Nurse effects on measurement error in household biosocial surveys

Alexandru Cernat, Joseph Sakshaug

Research output: Contribution to journalArticlepeer-review



Biosocial survey data are in high demand, yet little is known about the measurement quality of health measures collected by nurses in respondents’ homes. Our objective was to analyze the degree to which nurses influence measurement in anthropometric and physical performance indicators collected from respondents in two nationally-representative UK biosocial surveys.

The English Longitudinal Survey of Ageing and the UK Household Longitudinal Study – Understanding Society were used to analyze fourteen anthropometric and physical performance measures covering weight, height, pulse, grip strength, and lung capacity. Cross-classified multilevel models were used to estimate “nurse effects” on measurement error.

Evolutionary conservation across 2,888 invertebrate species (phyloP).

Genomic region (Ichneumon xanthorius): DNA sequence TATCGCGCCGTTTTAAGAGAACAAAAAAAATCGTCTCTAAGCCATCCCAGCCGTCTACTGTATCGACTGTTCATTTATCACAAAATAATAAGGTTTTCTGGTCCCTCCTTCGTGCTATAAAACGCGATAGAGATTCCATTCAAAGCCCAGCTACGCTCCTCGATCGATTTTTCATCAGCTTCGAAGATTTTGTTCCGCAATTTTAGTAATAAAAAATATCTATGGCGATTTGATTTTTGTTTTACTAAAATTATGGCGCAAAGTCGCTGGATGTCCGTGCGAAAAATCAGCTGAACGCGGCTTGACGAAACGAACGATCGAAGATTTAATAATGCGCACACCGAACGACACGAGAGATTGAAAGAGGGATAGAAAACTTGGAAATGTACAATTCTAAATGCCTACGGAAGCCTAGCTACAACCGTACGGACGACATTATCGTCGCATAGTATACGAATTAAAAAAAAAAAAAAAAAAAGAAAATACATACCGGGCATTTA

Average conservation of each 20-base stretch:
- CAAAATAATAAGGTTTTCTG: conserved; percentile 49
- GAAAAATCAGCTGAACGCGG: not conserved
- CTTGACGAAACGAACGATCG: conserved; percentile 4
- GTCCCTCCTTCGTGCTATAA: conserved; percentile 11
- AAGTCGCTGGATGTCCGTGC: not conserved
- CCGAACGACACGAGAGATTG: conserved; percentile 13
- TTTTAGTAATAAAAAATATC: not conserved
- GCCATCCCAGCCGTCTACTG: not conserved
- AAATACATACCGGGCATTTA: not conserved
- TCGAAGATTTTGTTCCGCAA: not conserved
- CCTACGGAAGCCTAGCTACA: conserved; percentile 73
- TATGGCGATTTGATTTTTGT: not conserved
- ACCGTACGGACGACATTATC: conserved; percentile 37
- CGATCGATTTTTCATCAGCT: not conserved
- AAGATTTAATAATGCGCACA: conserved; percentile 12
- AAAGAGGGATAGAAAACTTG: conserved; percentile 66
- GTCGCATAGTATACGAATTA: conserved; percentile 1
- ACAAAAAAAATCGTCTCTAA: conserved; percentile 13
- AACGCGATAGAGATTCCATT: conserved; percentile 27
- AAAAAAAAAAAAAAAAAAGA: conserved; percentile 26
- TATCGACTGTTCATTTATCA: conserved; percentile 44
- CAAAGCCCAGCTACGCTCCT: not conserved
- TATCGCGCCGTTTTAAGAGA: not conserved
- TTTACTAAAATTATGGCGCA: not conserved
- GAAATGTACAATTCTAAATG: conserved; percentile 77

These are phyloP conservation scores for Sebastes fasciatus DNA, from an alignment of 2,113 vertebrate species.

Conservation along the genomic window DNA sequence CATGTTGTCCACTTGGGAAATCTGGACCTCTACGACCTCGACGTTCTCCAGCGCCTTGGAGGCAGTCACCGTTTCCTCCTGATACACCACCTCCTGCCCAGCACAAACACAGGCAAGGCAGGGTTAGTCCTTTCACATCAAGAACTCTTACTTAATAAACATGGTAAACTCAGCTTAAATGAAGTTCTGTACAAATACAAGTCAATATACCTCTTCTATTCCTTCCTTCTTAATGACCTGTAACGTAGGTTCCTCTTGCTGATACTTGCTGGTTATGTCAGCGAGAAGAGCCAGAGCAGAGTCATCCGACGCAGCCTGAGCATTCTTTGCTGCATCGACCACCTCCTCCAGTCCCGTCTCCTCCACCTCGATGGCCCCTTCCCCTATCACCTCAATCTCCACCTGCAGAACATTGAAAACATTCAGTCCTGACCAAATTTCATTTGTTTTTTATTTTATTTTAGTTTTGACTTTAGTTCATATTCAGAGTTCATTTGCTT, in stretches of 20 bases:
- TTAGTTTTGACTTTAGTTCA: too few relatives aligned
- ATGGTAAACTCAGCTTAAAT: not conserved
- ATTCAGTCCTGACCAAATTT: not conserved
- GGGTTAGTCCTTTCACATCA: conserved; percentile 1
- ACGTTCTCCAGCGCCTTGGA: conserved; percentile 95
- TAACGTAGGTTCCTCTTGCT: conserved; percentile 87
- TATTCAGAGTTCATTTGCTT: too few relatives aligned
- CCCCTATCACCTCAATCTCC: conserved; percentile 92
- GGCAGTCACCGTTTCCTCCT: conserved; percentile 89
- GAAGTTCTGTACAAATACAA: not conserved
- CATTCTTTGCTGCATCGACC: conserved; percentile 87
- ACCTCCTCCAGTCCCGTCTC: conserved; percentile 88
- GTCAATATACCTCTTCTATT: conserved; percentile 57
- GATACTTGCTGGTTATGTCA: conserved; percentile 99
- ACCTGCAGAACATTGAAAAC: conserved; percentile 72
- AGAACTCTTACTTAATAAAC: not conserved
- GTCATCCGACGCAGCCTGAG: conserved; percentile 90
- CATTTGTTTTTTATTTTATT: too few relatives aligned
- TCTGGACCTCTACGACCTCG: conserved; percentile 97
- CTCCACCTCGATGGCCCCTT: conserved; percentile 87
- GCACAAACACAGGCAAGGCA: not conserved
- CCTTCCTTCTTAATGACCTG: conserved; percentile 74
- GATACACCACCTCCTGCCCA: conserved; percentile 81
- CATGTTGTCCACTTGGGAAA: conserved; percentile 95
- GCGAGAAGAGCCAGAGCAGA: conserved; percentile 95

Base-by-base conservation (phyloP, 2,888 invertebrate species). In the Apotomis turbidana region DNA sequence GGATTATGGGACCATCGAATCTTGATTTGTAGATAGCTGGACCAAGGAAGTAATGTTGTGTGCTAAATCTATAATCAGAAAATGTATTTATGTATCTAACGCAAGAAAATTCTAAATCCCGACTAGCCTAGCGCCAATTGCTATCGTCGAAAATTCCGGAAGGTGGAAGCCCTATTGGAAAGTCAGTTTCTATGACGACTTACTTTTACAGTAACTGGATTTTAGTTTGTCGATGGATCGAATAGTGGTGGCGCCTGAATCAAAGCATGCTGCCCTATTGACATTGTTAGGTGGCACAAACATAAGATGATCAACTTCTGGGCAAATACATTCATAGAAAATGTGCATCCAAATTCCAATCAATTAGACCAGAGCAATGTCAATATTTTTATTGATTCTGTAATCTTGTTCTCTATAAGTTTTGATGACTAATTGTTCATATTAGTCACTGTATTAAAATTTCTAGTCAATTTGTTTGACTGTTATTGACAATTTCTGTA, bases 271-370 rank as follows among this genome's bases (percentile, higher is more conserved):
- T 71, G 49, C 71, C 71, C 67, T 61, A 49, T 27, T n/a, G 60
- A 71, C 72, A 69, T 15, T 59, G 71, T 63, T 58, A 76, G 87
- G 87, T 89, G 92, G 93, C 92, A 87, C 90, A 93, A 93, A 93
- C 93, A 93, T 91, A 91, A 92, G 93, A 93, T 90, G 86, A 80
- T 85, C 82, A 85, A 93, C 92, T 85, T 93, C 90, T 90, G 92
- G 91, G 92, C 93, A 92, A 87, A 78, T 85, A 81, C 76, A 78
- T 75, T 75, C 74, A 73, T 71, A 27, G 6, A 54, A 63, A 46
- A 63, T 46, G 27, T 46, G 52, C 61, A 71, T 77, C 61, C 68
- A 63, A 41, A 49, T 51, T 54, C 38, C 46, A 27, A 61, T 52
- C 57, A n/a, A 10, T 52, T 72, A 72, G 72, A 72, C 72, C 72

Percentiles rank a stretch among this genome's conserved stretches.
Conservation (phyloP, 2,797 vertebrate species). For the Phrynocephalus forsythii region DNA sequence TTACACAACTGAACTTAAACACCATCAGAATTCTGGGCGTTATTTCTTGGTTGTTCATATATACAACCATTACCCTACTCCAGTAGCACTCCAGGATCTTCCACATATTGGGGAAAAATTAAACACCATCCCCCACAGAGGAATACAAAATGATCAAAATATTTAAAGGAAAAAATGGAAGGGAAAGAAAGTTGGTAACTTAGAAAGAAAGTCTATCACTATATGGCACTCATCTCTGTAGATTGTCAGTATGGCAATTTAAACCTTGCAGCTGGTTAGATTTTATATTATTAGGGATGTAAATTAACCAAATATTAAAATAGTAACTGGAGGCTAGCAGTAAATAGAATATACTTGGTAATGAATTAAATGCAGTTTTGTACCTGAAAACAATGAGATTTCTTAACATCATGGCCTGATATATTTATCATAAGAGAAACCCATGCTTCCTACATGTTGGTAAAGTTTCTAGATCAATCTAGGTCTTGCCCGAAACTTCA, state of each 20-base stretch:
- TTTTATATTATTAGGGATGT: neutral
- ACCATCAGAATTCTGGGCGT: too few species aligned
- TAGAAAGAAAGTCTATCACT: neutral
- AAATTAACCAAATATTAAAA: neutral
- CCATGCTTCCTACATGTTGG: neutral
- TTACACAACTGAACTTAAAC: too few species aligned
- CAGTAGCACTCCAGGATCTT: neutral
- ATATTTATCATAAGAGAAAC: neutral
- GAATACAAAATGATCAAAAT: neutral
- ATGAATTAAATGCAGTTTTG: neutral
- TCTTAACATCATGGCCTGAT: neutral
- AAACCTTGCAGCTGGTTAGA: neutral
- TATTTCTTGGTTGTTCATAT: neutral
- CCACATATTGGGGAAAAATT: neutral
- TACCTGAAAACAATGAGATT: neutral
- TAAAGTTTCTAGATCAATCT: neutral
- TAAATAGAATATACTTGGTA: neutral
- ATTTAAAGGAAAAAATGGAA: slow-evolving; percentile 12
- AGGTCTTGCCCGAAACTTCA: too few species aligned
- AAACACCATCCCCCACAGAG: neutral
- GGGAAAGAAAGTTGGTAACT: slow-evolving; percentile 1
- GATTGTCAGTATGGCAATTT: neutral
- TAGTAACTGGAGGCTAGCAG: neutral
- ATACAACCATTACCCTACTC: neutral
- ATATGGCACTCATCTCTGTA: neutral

Overall, there is a medium effect of nurses on measurement. Across all measures collected in both studies, nurses explain around 13% of all measurement variation. Variation in specific measures range between approximately 2 and 25%. Grip strength and lung capacity are more heavily influenced by nurses than are height, weight, and pulse. Lastly, nurse characteristics explain only a very small proportion of nurse measurement variation.

Objective health measures collected by nurses in household biosocial surveys are susceptible to non-trivial amounts of measurement variation. Nurse ID numbers should be regularly included in biosocial data releases to allow researchers to account for this unnecessary source of variation. Further, researchers are advised to conduct sensitivity analyses using control variables that account for nurse variation to confirm whether their substantive findings are influenced by nurse measurement effects.
Original languageEnglish
Article number40
Pages (from-to)20-45
JournalBMC Medical Research Methodology
Issue number45
Early online date27 Feb 2020
Publication statusE-pub ahead of print - 27 Feb 2020


  • Biosocial surveys
  • Measurement error
  • Nurse effects
  • Anthropometric measures


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